Just a Minute!

It’s not every day that a little known BBC game show sweeps a Middle School . . .

“Just a Minute” is a British radio and television game show where players have 60 seconds to speak continuously about a randomly chosen and unrehearsed subject. They can be “challenged” by other players if they break any of the rules of the game, which are as follows:

- No Hesitating
- No Repetition
- No Derivation

So, while thinking about ways to work with the 6s on speaking and listening skills (or ‘oracy’, a word I just discovered, following ‘literacy’), the little known BBC game show leapt to mind. But how to modify for MSers?

I set up these rules for the 6s:

- Players are given a random subject to discuss for 60 seconds.

- Successfully talking for 60 seconds gets you 5 points

- Other plays can challenge you on each rule, and if your challenge is upheld, you gain a point. But you must listen and think carefully, for if you challenge somebody and it is overruled, you lose a point – to prevent students from just listening in order to criticize.

And I modified the grounds for a challenge a bit, since these are MSers, not linguistically fastidious Britons:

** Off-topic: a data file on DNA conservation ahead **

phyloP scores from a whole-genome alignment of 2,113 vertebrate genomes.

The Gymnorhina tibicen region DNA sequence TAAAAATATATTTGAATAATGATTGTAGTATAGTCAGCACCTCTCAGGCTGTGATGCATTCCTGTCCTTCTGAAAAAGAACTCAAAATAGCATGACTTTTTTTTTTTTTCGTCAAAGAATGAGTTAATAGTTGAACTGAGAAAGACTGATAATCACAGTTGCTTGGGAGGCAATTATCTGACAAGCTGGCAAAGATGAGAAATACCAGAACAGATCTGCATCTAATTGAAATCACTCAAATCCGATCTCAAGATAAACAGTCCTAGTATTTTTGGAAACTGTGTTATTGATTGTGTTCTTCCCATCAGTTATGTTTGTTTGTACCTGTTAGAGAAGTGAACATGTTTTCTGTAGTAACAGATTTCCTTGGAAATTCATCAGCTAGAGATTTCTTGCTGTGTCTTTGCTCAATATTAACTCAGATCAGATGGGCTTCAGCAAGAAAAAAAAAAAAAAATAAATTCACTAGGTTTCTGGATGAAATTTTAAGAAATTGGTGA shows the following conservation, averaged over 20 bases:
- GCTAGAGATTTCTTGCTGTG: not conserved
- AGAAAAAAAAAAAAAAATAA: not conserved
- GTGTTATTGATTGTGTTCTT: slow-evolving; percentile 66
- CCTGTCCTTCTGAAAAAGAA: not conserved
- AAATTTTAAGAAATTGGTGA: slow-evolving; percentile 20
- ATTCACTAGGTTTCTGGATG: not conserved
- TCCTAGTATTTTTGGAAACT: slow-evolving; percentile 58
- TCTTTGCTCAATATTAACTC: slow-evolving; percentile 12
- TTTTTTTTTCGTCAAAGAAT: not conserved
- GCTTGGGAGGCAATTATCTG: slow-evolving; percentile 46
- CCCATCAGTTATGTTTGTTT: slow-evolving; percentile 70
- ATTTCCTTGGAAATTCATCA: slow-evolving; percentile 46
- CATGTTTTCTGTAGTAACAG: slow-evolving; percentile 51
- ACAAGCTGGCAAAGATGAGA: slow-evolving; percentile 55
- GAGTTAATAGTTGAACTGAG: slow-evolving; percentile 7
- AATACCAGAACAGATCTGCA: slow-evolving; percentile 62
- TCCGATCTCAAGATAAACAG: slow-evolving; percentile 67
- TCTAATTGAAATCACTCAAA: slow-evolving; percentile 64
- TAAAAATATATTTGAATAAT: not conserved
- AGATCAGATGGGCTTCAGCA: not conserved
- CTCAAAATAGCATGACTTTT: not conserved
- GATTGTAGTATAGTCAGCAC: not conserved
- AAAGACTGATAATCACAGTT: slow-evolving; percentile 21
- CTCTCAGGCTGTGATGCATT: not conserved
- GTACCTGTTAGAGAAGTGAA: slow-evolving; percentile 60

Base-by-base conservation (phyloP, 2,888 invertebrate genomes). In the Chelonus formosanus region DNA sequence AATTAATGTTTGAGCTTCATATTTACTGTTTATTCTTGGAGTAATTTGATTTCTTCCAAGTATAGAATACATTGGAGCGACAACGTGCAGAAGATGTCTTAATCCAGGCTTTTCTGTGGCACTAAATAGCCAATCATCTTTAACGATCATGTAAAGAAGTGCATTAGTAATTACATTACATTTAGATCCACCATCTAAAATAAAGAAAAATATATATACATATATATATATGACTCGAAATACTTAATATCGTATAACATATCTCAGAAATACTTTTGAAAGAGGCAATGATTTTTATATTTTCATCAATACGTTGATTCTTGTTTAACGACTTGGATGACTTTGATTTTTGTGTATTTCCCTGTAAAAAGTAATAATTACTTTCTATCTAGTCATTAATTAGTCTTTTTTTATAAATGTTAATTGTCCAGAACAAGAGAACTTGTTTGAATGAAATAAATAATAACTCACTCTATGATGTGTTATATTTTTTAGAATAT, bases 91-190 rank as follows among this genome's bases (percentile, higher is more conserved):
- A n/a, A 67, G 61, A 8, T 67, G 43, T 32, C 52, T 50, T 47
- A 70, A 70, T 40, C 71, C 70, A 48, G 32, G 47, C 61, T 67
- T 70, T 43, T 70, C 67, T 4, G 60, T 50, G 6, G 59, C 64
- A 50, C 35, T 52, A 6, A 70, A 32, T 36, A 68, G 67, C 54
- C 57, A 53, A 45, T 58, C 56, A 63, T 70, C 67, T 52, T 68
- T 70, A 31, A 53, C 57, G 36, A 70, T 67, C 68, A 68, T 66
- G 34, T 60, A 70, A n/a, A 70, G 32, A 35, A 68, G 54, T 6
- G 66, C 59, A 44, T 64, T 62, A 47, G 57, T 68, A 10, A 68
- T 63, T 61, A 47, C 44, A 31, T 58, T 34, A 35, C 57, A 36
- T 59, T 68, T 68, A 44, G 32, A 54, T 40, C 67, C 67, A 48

- No Hesitating – Short pauses are OK, but stalling for longer periods of time or second-guessing loses one point. Only a handful of ‘um’s, ‘uh’s, ‘yeah’s, ‘like’s, and other stalling words.

- No Repetition – Words and phrases are OK to repeat, but ideas should always be elaborated on, not just restated or repeated.

- No Derivation – Players must stick to the subject, with all tangents and asides connecting back to the subject in a convincing way.

Let the games begin! Here are some of the contestants performances:

Player 1
Random Subject: Evil

Player 2
Random Subject: Movie Posters

Player 3
Random Subject: Famous Painters

Player: Sophia
Random Subject: Naming Babies

And here is my attempt to take on NYC Soccer, Nuerons, and Minecraft for 60 seconds each – the students really enjoyed taking me to task for my hesitations, repetitions, and derivations: